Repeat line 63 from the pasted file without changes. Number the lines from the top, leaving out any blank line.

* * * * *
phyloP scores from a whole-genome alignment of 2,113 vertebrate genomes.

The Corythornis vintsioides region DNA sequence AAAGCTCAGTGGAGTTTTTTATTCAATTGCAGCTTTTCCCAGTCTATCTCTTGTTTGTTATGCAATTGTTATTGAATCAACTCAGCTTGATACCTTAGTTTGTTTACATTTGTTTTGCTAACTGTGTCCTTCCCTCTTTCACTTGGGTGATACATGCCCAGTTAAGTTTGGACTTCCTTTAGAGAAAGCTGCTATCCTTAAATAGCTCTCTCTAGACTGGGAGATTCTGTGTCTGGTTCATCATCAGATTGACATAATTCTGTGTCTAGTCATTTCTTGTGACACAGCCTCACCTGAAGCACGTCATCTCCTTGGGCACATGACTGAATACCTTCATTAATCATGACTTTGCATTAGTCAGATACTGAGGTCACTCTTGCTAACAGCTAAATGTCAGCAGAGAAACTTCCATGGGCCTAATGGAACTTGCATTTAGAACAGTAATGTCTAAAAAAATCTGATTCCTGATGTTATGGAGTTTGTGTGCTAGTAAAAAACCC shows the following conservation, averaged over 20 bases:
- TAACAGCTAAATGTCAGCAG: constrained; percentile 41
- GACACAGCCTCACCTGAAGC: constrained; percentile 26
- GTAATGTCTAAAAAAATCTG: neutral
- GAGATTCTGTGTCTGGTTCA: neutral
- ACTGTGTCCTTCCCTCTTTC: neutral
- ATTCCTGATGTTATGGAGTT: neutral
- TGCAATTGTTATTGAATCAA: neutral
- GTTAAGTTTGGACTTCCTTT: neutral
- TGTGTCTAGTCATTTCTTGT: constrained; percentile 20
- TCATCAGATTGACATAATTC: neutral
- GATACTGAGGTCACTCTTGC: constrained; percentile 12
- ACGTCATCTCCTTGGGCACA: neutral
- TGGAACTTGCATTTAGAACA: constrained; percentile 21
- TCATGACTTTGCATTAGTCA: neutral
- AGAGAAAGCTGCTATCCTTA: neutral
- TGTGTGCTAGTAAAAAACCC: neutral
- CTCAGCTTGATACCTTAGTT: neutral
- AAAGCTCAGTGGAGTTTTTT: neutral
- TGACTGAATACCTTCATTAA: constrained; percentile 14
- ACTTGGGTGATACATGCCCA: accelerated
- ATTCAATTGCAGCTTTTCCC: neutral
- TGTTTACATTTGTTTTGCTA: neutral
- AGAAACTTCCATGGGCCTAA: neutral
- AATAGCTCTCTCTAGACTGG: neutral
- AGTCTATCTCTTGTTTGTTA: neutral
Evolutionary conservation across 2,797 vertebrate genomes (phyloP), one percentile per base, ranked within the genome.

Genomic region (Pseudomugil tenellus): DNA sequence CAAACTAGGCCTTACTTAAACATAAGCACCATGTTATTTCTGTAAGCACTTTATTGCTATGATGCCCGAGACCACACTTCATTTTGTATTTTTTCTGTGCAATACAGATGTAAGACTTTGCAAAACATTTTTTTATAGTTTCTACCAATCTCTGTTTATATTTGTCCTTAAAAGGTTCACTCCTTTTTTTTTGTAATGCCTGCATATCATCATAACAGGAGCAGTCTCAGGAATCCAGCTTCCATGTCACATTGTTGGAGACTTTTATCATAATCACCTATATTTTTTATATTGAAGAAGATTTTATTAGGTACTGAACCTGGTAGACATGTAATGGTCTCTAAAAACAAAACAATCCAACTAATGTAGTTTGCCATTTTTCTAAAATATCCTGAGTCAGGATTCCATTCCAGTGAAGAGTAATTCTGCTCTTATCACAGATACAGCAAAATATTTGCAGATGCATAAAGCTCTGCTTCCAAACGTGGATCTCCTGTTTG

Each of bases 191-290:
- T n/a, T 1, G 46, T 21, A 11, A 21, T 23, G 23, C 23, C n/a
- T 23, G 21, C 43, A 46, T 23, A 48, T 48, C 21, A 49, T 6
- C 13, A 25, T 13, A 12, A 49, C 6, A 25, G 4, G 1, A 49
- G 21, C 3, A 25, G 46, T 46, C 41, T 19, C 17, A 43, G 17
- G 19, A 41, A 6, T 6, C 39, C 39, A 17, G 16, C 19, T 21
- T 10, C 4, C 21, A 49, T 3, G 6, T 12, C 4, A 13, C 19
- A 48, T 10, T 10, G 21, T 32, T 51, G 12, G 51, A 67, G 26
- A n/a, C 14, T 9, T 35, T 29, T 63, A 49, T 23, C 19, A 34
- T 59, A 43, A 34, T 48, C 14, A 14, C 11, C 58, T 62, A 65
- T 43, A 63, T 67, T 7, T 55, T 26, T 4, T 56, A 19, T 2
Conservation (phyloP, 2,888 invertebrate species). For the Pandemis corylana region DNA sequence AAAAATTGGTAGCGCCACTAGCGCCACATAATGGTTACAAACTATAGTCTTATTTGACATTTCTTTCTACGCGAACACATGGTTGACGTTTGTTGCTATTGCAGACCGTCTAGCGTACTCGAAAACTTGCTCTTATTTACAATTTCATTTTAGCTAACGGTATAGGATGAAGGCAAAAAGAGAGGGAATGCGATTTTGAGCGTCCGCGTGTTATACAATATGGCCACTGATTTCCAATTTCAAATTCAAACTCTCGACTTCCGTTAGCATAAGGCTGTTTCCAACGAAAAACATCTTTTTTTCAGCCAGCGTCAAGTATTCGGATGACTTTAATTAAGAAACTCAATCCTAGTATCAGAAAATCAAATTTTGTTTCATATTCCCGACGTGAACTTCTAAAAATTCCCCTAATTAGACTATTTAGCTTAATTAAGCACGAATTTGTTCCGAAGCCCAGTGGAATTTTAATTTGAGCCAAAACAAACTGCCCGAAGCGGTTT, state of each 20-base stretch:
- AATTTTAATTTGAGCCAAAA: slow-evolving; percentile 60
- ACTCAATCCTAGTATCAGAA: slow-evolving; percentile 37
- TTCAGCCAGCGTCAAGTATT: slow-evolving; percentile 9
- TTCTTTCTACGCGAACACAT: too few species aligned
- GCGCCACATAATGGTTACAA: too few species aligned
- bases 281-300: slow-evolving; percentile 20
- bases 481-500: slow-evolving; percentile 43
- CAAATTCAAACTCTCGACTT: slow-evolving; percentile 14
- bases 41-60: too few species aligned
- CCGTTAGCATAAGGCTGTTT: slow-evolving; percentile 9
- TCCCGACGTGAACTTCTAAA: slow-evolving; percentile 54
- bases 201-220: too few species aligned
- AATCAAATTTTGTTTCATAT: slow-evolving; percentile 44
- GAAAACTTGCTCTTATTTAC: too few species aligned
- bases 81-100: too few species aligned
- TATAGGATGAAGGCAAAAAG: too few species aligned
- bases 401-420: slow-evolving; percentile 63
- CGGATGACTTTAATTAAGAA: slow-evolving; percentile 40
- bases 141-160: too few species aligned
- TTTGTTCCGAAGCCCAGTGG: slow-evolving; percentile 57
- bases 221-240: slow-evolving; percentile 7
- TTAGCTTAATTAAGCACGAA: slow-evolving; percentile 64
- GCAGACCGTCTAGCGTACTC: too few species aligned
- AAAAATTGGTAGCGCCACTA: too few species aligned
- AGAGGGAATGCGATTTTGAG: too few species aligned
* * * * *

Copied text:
- TTAGCTTAATTAAGCACGAA: slow-evolving; percentile 64